According to the Amnesty International report, 302 criminal cases into the abduction of civilians in the North Caucuses involving the use of military hardware or sweep operations had been opened by March 2005, while the Russian government reported to the U.N. Committee against Torture in November 2006 that 23 criminal cases had been opened against military personnel for suspected “abduction” under Article 126 of the Russian Criminal Code. Yet, the report states, the results of “these official investigations into enforced disappearances have almost without exception been inconclusive.”
The report also states that everyone who seeks justice for human rights violations in Chechnya faces a climate of “hostility and menace,” including people searching for missing relatives. As a result, “witnesses in enforced disappearance cases have been reluctant to come forward and relatives are increasingly hesitant to speak openly to human rights monitors.”
The Amnesty International report cites several examples of such intimidation, including the case of Malika Akhmedova (not her real name), who was searching for her son who disappeared in Chechnya in 2002 and told Amnesty International that she herself had been detained towards the end of 2005 by armed Chechen men in military uniform. “Malika Akhmedova said that she had been seized early in the morning at her home and had been transferred to a cell in the basement of a building,” the report states. “She was threatened and shouted and sworn at in detention. It was cold and she was not given anything to eat or drink. Her detention was not registered and Malika Akhmedova’s relatives who looked for her there were told that she was not being held there. She was released later that day. She said that the prosecutor’s office in Chechnya had told her many times not to continue with the search for her son.”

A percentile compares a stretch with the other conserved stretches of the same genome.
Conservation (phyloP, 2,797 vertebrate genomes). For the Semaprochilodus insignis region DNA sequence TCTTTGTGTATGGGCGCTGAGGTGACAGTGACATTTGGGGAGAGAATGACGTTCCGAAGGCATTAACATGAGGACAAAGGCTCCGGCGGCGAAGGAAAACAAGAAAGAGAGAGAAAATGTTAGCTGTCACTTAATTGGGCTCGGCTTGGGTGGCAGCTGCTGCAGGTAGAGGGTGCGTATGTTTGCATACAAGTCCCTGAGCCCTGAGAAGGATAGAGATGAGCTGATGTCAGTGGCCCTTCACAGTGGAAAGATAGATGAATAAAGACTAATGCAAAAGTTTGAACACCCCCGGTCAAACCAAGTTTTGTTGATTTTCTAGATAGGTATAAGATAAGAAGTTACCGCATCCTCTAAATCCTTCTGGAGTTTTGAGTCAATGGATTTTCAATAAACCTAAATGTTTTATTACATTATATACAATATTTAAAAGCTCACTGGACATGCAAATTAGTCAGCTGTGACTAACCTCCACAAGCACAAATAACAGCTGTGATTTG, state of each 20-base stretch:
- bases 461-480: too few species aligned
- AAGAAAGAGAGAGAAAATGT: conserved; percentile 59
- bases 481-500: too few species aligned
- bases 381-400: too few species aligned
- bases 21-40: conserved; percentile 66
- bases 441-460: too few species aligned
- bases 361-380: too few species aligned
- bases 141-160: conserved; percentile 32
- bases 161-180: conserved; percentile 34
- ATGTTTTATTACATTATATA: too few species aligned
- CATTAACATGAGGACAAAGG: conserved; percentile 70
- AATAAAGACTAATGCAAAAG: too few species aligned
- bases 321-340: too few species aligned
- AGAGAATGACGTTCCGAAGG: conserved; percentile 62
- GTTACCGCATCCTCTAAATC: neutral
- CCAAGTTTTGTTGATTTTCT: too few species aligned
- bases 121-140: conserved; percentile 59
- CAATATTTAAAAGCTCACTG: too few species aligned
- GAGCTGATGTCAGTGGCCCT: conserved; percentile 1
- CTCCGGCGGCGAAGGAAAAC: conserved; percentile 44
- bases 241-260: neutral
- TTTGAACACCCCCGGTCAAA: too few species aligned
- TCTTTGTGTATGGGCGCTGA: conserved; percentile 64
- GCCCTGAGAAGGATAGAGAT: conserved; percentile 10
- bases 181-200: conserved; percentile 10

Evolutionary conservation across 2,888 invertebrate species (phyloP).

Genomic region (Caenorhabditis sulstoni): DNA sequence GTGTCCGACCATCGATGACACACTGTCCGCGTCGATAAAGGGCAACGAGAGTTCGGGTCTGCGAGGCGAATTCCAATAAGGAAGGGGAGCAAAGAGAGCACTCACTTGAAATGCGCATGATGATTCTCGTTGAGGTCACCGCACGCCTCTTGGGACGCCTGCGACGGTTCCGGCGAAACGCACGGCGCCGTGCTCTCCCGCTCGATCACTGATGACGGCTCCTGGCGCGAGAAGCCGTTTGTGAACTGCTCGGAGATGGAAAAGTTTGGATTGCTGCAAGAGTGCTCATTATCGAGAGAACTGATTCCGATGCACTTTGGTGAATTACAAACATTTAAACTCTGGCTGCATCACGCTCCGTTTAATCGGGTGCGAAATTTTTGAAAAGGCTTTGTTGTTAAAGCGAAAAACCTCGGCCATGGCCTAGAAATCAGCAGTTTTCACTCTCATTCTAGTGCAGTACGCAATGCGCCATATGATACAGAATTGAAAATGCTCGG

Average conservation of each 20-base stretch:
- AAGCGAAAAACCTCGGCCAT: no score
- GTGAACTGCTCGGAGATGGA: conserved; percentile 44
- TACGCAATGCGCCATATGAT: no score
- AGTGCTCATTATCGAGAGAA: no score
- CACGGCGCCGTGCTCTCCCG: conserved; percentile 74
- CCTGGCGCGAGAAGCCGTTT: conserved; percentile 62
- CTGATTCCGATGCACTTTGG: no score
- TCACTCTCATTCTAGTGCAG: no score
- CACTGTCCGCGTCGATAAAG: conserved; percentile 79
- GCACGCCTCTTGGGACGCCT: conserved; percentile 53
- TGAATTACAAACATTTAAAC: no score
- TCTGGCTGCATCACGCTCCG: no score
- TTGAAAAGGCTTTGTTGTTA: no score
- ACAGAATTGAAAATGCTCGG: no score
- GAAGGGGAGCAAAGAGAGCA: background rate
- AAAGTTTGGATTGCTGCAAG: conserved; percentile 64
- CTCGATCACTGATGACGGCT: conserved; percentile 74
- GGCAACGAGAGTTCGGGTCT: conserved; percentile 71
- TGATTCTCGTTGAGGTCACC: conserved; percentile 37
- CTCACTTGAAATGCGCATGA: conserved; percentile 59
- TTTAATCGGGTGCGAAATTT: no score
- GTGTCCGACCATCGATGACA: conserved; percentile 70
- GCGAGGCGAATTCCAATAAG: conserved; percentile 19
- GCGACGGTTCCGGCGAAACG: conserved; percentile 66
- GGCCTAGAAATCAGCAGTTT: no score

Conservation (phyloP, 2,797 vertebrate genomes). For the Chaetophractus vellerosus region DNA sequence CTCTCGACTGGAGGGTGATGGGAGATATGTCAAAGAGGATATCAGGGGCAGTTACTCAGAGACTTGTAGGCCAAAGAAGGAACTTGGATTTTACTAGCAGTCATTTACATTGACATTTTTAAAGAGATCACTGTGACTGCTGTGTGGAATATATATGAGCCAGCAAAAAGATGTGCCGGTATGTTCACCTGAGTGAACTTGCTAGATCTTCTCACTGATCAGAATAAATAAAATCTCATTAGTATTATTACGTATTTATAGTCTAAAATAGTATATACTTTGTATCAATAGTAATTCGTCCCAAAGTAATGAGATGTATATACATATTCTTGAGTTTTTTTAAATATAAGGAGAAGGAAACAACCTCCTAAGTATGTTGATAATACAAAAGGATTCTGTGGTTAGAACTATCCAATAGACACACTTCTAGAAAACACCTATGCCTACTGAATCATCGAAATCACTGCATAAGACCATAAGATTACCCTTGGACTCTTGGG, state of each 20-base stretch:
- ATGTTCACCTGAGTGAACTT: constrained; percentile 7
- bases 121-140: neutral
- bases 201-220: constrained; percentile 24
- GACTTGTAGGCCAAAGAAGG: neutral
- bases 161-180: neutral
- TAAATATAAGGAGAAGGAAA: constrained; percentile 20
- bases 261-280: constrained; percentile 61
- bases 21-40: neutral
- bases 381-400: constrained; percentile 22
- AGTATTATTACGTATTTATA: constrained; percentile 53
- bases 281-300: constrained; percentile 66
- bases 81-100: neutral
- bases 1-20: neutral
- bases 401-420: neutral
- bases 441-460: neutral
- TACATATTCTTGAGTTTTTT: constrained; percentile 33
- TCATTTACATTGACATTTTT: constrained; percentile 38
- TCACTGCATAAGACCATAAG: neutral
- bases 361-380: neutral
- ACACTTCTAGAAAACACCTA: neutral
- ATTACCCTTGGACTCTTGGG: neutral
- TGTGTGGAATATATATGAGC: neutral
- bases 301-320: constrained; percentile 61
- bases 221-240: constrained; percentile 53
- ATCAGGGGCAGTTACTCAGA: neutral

The report notes that applicants to the European Court of Human Rights and their relatives have also faced intimidation, threats and even murder.
The Amnesty International report can be found at: https://web.amnesty.org/library/print/ENGEUR460152007.
The Amnesty International report on Chechnya was issued simultaneously with the groups’ annual report, which was critical of Russia for human rights abuses generally, including in Chechnya. Moscow Times on May 24 quoted Ella Pamfilova, the chairwoman of the Kremlin’s human rights council, as saying of Amnesty International: “I respect their viewpoint and unbiased work, but the situation in Chechnya has improved dramatically.”
Meanwhile, Interfax reported on May 18 that two people disappeared in the town of Argun. The news agency quoted a source in Chechnya’s Interior Ministry as saying the two men had disappeared “under unclear circumstances” on May 13 and May 14 and that their relatives and friends had been unable to locate them. According to the news agency, it was reported on May 15 that one person had been abducted and another two had gone missing in Chechnya.